Natural Insect Repellents
There are midges all over Europe, but the midge that lives in the Scottish Highlands (Culicoides impunctatus) is particularly ferocious. The female midge is the one that bites, as she requires a meal of blood before laying her eggs, between June and September.
Midges love warm humid weather, still water or wet ground and the indirect sunlight of dawn and dusk (or in the shade).
Midges dislike wind and strong sunlight, therefore standing on top of a hill in the mid-day sun is a very natural form of midge repellent. But for those of us who do not live on the top of a windy hill there are a number of natural things we can do to minimise the nuisance.
Certain types of clothing are recommended as deterrents: a midge hood (a fine mesh covering the head and face) may be worn to physically prevent the midges onto your skin; long sleeves and trouser legs will also help; dark coloured clothing is preferred by midges, therefore wear light coloured clothing.
Thiamine / Vitamin B1
Research has shown that biting insects (such as mosquitoes, midges and flies) hate Vitamin B1. People who had consumed quantities of food containing it were much less likely to be bitten. When there is too much vitamin B1 (also known as thiamine) in the body for its needs it is naturally excreted in the sweat, urine and breath; this has protective effects, keeping the midges at bay.
Its odour and flavour are similar to those of yeast. 50-100mg a day is recommended for use as an insect repellent, this may be as taken as part of a B-complex.
1.5mg is required to prevent signs of deficiency. Foods high in B1 include wheatgerm and bran, the outer portion (husk) of rice and grains, brewer’s yeast, black molasses. Oats, spinach, nuts, sunflower seeds, avocado (although only about 0.13mg in an average avocado). Vitamin B1 is depleted in the body by the use of sugar, coffee, tannin in black tea, nicotine and alcohol.
Smokers may use the fact that the cigarette smoke keeps midges away for a while as a good reason to smoke, however the nicotine in the cigarette will reduce the amount of vitamin B1 in the body, reducing the longer term deterrent effects.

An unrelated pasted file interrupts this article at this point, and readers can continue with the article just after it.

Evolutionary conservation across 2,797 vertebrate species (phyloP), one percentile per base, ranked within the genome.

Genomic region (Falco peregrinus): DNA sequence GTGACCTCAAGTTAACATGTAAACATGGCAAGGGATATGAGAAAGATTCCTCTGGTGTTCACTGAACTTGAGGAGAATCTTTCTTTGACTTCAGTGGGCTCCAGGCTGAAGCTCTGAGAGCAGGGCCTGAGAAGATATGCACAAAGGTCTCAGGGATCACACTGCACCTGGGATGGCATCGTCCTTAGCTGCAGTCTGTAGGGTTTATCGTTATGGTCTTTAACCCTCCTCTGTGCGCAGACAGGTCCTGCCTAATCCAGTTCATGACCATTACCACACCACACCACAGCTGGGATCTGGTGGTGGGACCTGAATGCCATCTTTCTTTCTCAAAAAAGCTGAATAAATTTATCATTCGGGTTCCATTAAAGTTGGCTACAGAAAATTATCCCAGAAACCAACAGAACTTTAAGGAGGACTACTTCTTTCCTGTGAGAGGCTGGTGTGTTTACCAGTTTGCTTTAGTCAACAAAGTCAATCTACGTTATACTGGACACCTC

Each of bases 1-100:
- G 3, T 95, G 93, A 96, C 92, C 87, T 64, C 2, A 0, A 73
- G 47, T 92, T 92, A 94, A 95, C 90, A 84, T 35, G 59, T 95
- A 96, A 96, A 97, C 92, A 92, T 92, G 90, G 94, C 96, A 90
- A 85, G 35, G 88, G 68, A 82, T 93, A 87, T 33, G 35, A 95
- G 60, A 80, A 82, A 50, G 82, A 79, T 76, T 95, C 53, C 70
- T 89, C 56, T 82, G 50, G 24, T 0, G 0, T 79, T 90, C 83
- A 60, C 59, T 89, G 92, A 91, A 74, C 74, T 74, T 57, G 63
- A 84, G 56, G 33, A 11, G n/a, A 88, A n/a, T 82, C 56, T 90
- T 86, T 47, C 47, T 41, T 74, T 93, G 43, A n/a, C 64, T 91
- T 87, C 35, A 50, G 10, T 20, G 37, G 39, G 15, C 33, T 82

Garlic is another food item that is suggested to be useful, apparently it is not only vampires who do not like the smell of it on your breath and skin.
Essential Oils and Perfumes
Many people have their own favourite midge repellent recipe, I have been told about favourite after-shaves, Eau de Colognes or perfumes which never fail. These would have been the favourite midge repellent 30 years ago. Since then there have been a number of theories as to which is the best scent to repel midges and other insects. It was suggested that a number of scents were superior over all others in repelling insects, in particular Citronella was used in most natural insect repellents. Then people preferred to use plants native to the local area: Lavender in the Mediterranean, Neem in India and Bog Myrtle in Scotland. The most recent opinion is that many different strong smells will work, the traditional plants used as insects repellents varied between countries because different smelly plants were available, therefore you can use which ever one, or mix, you want! Make Your Own Insect Repellent Kit